Dear Therapist:

I have this "thing" where I get filled with extreme rage, frustration, and hate from hearing certain sounds like chewing loud, slurping, whistling, wiggling of feet, snoring... These sounds drive me crazy to the point where I need to leave the room or I might just yell at the person causing the trigger. People think I'm just finicky and I have to learn to deal with these noises. When I mentioned this to a friend, they said it sounds like misophonia. I was wondering what this condition is, where it comes from if there's any way to treat or get rid of it, or will I just have to live like this always?

Thank you in advance.



“Misophonia” is a little-known disorder. In fact, as far as I know it’s not even an official disorder. As I write this response, my spellchecking program underlines the word in red, indicating that it is not in the dictionary. Many doctors and therapists have never heard of misophonia. This can be frustrating for people who deal with associated symptoms.

People with misophonia typically describe their feelings as rage, anger, hate, fear, and frustration when exposed to certain sounds. Sounds emanating from the mouth appear to be the most common trigger, but other sounds can act as triggers as well.

Unfortunately, since misophonia is largely unknown, it has flown under the radar for a long time. Research and studies seem to be sparse. This means that little is known about origins, causes, treatment and interaction with other disorders. Since misophonia is often accompanied by symptoms of depression and anxiety, it can be difficult to discern primary symptoms from secondary ones. However, the specific feelings that exist for people with misophonia—and their often-extreme levels—make it difficult to simply chalk them up to a more general disorder. Along with the fact that these strong reactions often exist without other issues, this seems to indicate that it is not simply a symptom of another disorder.

As with most things, feelings exist on a spectrum. Most of us have felt “depressed” or “anxious.” Therefore, when we encounter someone who has clinical depression or an anxiety disorder, we think that we have some sense of what they’re feeling. Although we may not really understand the scope of it or some of the associated thoughts and feelings, to some extent we feel that we can relate. However, the sounds that so acutely affect those with misophonia are sounds that many of us barely even register. This can make it very difficult for us to wrap our heads around the extreme response.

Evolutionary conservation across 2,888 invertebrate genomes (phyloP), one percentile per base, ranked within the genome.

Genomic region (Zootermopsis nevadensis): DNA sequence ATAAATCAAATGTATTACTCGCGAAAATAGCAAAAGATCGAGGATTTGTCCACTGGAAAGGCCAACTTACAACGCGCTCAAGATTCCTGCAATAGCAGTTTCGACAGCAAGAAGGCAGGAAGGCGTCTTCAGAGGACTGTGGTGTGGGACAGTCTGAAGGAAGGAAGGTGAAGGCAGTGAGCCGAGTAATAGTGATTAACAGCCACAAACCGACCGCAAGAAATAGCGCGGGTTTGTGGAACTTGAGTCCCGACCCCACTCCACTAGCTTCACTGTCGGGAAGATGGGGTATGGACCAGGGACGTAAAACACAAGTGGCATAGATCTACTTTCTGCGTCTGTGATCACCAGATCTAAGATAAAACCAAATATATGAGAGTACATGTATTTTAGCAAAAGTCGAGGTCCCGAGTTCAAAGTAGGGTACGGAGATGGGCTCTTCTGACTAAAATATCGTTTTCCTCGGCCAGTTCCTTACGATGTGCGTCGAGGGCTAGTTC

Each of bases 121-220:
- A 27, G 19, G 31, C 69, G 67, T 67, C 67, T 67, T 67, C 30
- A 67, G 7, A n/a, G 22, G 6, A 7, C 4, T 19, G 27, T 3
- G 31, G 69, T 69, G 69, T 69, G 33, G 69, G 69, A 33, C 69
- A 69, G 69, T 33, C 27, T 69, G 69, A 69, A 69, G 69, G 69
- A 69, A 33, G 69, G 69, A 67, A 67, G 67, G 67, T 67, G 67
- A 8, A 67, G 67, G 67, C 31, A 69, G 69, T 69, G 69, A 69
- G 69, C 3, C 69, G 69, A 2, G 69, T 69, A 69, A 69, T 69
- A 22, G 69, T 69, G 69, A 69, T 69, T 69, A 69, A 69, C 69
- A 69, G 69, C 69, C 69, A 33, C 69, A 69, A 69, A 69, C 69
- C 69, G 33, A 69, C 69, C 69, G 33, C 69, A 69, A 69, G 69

Emotional reactions to external sounds also exist on a spectrum. Just like not everyone who has felt down should be diagnosed with depression, feeling strongly about sounds doesn’t necessarily indicate a problem. People with misophonia often describe the reaction as “fight-or-flight,” and as painful. Ostensibly, they feel a sense of pain, causing their instinctive fight-flight response to be initiated. This can cause an overt reaction that would appear to others to be completely out of proportion to the source of the trigger.

Perhaps a more common reaction can help to describe the feelings. Imagine someone scraping their fingernails on a blackboard. Or imagine chewing on aluminum foil. Now imagine that this continues on a regular basis but, instead of getting used to it, your sensitivity to it increases. How long would it take before you would feel like screaming?

Most of us have probably heard of posttraumatic stress disorder. Much research has been done in the area of PTSD, and treatment protocols formulated. To a large degree, PTSD has become a part of the general lexicon. Misphonia, however is generally unknown. It can be easier for many of us to relate to PTSD because we can identify an original cause—or more generally simply understand that there’s a reason for the strong emotional response. Most of us, however, have trouble connecting triggers for misophonia to the response. The process, however, appears to be very similar. Just as a firecracker can cause someone with PTSD to dive for shelter, loud chewing can throw a person with misophonia into a panic and rage.

Fairly obvious short-term solutions include distraction, attention redirection, and blocking of problematic sounds (as with headphones). Although some people use medication to treat misophonia, I wonder whether this simply masks the symptoms rather than helping the person to deal with them. Cognitive-behavioral therapy seems to be useful in helping people to reduce the severity of symptoms, although other forms of therapy might be as helpful—or even more so. Hopefully, in the near future more research will be done, leading to a better understanding of misophonia and to better treatment.

Yehuda Lieberman, LCSW

 psychotherapist in private practice

 Brooklyn, NY   |   Far Rockaway, NY

 author of Self-Esteem: A Primer / 718-258-5317